Tierna’s Story

22nd October 2010 was the day we started on our journey of being Heart Parents.

We were 19 weeks pregnant with our second daughter, already having a beautiful, healthy 2.5 year old.  We didn’t want to find out the gender of our new baby, we like a surprise, so we saw the scan as just another chance to get a look at our developing baby.  I had been nervous in the lead up to the 12 weeks scan, but never considered that the 19 week scan could bring any bad news.  I could already feel the baby kicking, and I was getting big, so we had no reason to worry.  After about 30 minutes of scanning, the sonographer asked us to go for a walk to try to get the baby to move position so she could get some more measurements.  We naively went for a wander round the shops and came back 20 minutes later.  It was then that she told us she couldn’t see all the parts of the heart.  We were stunned.  This was not the result we were expecting.  It was 4pm on a Friday, so there was no further investigation that could be done until the Monday.  We were sent home, not knowing if our baby had a future or not.  The only heart defect we knew of was a “hole”, so we consoled ourselves with the knowledge that an Arsenal player had a hole in his heart!  All the same, I struggled to get out of bed all weekend, and avoided any social situations.  On the Monday we went for a follow-up scan with Dr Greg Kesby, a man we would see a lot more of over the pregnancy.  He was able to diagnose that our baby had Double Outlet Right Ventricle with Transposition, a Ventricular Septal Defect (hole in the heart), and Coarctation of the Aorta.  He reassured us that all these were “plumbing” problems, and fixable.  We were advised to have an amniocentesis, so we had a full picture of what we were dealing with.  We had the amnio right there and then, and were again sent home to await results.  I struggled over the next 2 days to keep it together.  Every time a new piece of the picture came from the amnio, Dr Kesby would phone me to keep me up to date, and every time he caught me asleep!  Luckily everything from the amnio came back clear.  Our next stop was with Dr Stephen Cooper, paediatric cardiologist.  I never even knew such specialisms existed.  He was able to confirm our initial diagnosis, and explain in more detail what this meant.  We were told that our baby would need an operation on Day 1 to correct her coarctation, and Open Heart Surgery on day 7 – the Arterial Switch – to correct her other issues.    The odds of survival were 90%, pretty good most people would say, but to think there is a 1 in 10 chance that your baby will die, it didn’t feel that great at all. Luckily both sides of the heart were looking equal in size.  For the next 18 weeks, we had appointments with Dr Cooper and Dr Kesby to keep an eye on the development of the heart.  This was an emotionally challenging time, and we were very lucky to visit a Psychologist at Westmead to help us talk through our worries for the baby.  I continued to work full time up until 35 weeks, glad of the distraction.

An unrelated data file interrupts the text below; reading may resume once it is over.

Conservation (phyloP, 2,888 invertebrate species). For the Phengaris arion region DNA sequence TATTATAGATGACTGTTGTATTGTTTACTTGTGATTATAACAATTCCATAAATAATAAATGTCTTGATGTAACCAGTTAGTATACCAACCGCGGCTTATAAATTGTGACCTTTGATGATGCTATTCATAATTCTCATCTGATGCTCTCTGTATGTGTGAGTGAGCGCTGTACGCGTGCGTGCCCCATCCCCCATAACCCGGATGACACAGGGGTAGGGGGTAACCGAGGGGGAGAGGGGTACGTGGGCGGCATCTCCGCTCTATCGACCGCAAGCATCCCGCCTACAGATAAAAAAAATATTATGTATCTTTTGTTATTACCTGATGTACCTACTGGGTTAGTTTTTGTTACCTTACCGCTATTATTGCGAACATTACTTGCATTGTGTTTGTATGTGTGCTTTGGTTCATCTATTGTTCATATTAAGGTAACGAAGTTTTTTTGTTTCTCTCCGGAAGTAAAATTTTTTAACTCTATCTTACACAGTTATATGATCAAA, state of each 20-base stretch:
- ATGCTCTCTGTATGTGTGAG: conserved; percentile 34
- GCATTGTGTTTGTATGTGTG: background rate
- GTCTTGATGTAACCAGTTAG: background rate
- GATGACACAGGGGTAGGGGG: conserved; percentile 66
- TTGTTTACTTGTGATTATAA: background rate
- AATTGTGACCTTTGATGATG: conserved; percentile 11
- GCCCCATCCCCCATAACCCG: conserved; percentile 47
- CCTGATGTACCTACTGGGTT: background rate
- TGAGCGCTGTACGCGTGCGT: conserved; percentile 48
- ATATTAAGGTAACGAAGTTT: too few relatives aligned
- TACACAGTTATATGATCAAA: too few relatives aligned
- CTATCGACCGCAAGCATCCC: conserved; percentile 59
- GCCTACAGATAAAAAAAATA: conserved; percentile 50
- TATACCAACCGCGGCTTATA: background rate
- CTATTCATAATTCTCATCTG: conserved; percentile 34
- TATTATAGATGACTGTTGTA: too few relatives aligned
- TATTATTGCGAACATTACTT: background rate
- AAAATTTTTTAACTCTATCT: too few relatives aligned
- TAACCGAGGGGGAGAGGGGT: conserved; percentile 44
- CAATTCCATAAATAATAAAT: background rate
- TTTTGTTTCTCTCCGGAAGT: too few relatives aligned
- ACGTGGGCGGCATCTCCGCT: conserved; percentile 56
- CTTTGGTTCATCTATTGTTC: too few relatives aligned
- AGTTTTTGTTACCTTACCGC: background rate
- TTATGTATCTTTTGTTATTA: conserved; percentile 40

I needed to be induced to ensure the baby was born in a controlled environment at Westmead.  My previous labour had been quick, and before my due date. Westmead was an hour away from home.  Ten days before my due date, I went to Westmead hospital to be induced. After a very quick labour (about 90 minutes), Tierna Cate was born, weighing in at a chubby 3.85kg.  She was born into a room with about 10 medical people eagerly awaiting her arrival.  After a quick cuddle and some photos, she was taken to be stabilised in the special care nursery of the Women’s Hospital.  She was given a prostiglandin drip to keep the duct in her heart open, so the oxygenated and non oxygenated blood could mix.  Her dad stayed with her, leaving me to recover in the labour ward.  As soon as she was stabilised, she was put in the baby transporter, and wheeled down the long corridor from the adult hospital, to the Grace Ward in the Children’s Hospital.  Dr Cooper was waiting for her, to confirm her diagnosis by echo cardiogram.  At this point she was being fed by TPN by a drip, nil by mouth in preparation for surgery.  About 4 hours after Tierna was born, a porter wheeled me down to the Grace Ward, where I was able to hold her.  She was fast asleep, very sweet, and very chunky!